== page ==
MJ: During the first debate, Obama noted that China is active in Latin America, Asia, and Africa. He said, "The conspicuousness of their presence is only matched by our absence, because we've been focused on Iraq. We have weakened our capacity to project power around the world because we have viewed everything through this single lens." That struck me as an affirmation of our militaristic foreign policy.

AB: I think that you're correct. It's signaling his deference to a conception of America's role in the world. "Global power projection" is one of those cornerstone concepts that implies a big military establishment, high military spending, and a network of bases scattered around to support and sustain the projection of power.

MJ: Obama is right that the cost of these operations has weakened our military stance elsewhere. So at what level of debt might the global pursuit of US power stall?

AB: I think it's gonna take some rather large catastrophe for us to directly address the implications of our profligacy—to recognize that we cannot simply spend and spend and borrow and borrow as if the line of credit has no limit. We're all quite nervous about where this financial crisis is headed. If it heads us into some kind of serious economic slump, that might promote a greater awareness of the extent to which we have become militarily and economically overextended.

MJ: McCain, Palin, and others are going around saying the surge has worked, and they're not really being challenged on it. Does that worry you?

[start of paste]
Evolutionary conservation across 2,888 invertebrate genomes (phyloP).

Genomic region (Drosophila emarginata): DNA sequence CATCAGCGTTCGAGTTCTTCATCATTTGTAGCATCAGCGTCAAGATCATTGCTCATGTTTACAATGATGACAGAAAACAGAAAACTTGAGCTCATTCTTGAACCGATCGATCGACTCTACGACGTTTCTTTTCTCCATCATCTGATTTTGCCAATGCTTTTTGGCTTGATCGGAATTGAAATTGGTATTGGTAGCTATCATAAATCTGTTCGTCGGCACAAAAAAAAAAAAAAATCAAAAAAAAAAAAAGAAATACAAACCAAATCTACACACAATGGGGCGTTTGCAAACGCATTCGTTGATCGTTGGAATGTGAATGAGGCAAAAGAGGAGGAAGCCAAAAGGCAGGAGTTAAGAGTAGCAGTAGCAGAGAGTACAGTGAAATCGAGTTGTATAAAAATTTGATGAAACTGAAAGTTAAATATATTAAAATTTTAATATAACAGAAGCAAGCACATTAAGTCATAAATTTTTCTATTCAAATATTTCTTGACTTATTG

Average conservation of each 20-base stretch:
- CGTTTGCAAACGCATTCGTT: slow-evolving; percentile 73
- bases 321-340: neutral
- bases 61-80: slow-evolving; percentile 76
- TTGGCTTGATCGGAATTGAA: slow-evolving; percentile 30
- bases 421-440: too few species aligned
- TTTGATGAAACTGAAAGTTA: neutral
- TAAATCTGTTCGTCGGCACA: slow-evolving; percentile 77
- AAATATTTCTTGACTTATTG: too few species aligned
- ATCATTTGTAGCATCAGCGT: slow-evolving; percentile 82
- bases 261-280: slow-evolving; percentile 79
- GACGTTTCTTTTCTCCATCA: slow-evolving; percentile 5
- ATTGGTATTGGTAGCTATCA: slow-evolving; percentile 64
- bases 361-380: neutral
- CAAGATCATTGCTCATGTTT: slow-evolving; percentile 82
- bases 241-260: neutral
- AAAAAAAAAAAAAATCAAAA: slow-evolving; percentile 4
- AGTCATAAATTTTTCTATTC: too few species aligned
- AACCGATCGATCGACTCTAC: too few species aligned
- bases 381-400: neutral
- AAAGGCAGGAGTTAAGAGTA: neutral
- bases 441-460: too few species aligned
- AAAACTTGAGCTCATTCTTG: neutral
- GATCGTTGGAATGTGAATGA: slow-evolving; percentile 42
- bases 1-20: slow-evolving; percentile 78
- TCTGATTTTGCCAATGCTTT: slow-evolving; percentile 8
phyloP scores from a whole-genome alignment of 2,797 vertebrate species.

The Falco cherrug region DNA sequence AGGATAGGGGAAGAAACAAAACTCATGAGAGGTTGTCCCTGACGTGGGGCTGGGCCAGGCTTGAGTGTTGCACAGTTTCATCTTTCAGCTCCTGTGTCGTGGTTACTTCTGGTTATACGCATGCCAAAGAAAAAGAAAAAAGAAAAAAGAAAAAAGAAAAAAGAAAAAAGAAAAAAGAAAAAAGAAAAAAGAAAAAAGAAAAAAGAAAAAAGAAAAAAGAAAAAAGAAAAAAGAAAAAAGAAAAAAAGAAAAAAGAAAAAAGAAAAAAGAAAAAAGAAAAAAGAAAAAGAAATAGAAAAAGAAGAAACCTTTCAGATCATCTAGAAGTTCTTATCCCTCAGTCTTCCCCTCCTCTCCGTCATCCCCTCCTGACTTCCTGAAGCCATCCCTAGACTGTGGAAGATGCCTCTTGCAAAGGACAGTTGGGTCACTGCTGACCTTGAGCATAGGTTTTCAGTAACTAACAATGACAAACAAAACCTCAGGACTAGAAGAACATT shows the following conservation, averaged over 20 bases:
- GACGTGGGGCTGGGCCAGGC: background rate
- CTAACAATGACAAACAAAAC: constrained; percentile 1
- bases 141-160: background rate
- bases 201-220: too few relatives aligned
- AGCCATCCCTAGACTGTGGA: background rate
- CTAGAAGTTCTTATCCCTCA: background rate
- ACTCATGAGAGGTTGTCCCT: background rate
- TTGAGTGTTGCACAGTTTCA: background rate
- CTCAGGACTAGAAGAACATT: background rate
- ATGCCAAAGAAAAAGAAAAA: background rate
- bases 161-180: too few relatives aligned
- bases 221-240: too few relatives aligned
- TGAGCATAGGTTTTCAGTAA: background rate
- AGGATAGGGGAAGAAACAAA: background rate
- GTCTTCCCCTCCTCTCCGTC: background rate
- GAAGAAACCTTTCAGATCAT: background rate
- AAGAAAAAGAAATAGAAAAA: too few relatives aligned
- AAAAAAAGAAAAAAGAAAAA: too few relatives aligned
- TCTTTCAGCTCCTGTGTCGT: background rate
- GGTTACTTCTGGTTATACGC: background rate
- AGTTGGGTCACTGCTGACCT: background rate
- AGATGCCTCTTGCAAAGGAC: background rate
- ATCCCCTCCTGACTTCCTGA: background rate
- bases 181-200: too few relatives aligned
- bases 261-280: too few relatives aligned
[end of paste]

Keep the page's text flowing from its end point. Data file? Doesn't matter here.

AB: Yeah, it does. We don't know exactly which events during the period called the surge actually made a difference. And while violence is down, it doesn't seem to me there's a lot of persuasive evidence that the so-called political reconciliation is going to happen anytime soon. We should acknowledge the positive developments, but on balance it seems we're likely to be years away from Iraq being able to manage its own affairs in any meaningful sense. We've already spent somewhere between 800 billion and a trillion dollars on that war, and even if we achieve the victory that proponents of the surge say is just around the corner, what will we have won? My answer is, not much. I say that because I understand the war to have been undertaken within the context of the Bush administration's attempt to transform the Islamic world. Iraq was supposed to be a demonstration project, and five and a half years later we can see that it is an enormously difficult and costly long-term proposition. The notion that, having succeeded, we're now going to apply comparable means to bring about transformation elsewhere—Pakistan, Saudi Arabia, Syria—is clearly absurd. Even if the Iraq War ends in what some call victory, strategically it has been an abject failure.